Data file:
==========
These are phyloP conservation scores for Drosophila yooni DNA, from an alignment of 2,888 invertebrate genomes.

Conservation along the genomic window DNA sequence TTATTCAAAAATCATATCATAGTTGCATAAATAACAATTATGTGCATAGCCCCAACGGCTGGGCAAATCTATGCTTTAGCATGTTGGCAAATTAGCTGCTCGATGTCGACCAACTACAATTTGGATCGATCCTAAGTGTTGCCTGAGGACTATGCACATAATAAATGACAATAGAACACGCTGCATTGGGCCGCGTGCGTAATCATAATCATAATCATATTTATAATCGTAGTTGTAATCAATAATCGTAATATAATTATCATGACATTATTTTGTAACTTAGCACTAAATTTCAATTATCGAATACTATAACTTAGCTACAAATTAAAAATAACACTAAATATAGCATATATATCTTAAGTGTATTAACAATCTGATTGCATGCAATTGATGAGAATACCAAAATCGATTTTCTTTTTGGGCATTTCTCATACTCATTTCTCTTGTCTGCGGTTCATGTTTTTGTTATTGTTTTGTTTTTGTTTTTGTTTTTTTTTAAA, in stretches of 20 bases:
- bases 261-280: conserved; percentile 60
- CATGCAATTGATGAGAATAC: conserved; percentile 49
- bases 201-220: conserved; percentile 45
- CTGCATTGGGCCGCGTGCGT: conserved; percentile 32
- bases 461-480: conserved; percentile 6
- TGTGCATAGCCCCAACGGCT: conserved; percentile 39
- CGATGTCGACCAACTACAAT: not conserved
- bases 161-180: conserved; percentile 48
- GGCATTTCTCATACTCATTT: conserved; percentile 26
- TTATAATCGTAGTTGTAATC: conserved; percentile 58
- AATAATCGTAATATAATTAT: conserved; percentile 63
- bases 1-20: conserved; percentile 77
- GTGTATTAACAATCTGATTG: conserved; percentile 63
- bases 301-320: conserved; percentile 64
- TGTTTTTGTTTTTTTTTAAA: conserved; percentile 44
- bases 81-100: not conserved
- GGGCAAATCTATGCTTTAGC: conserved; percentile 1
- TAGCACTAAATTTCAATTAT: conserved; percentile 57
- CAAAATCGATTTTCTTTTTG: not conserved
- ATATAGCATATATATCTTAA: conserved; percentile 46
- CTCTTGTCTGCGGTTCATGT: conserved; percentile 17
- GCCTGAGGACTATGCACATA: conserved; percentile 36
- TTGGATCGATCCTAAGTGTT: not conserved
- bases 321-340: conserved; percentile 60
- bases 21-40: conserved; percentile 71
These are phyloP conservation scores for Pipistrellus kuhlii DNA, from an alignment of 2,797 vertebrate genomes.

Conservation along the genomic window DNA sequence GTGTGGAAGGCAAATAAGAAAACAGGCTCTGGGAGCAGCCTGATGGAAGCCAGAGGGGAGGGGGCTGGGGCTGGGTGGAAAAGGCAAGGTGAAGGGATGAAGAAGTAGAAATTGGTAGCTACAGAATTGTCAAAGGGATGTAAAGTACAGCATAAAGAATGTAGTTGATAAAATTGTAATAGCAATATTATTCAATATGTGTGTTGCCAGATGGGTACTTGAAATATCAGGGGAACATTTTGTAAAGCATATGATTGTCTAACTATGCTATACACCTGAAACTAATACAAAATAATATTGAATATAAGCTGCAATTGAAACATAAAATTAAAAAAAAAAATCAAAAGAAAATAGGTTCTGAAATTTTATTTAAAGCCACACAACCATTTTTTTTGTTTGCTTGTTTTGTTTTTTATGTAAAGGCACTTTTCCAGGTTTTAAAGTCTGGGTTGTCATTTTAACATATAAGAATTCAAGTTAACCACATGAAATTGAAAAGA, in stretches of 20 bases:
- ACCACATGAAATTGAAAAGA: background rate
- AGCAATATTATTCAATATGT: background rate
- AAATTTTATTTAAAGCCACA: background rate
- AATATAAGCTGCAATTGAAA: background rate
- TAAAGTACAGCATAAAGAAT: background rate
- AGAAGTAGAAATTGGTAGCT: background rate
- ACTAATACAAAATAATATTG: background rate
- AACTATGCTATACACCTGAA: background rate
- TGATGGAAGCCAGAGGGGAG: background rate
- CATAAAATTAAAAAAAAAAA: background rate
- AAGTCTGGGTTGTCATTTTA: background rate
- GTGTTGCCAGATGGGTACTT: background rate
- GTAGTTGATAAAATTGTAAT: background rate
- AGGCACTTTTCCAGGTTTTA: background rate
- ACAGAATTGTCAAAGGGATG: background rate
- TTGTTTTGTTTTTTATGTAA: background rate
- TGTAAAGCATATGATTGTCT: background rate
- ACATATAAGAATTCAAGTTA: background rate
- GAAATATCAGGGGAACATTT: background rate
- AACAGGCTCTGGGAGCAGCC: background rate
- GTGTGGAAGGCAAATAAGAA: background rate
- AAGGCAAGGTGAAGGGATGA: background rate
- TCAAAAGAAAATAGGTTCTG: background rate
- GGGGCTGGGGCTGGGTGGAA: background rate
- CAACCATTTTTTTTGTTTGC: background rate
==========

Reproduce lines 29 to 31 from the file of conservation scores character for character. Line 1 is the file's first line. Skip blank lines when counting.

Conservation along the genomic window DNA sequence GTGTGGAAGGCAAATAAGAAAACAGGCTCTGGGAGCAGCCTGATGGAAGCCAGAGGGGAGGGGGCTGGGGCTGGGTGGAAAAGGCAAGGTGAAGGGATGAAGAAGTAGAAATTGGTAGCTACAGAATTGTCAAAGGGATGTAAAGTACAGCATAAAGAATGTAGTTGATAAAATTGTAATAGCAATATTATTCAATATGTGTGTTGCCAGATGGGTACTTGAAATATCAGGGGAACATTTTGTAAAGCATATGATTGTCTAACTATGCTATACACCTGAAACTAATACAAAATAATATTGAATATAAGCTGCAATTGAAACATAAAATTAAAAAAAAAAATCAAAAGAAAATAGGTTCTGAAATTTTATTTAAAGCCACACAACCATTTTTTTTGTTTGCTTGTTTTGTTTTTTATGTAAAGGCACTTTTCCAGGTTTTAAAGTCTGGGTTGTCATTTTAACATATAAGAATTCAAGTTAACCACATGAAATTGAAAAGA, in stretches of 20 bases:
- ACCACATGAAATTGAAAAGA: background rate
- AGCAATATTATTCAATATGT: background rate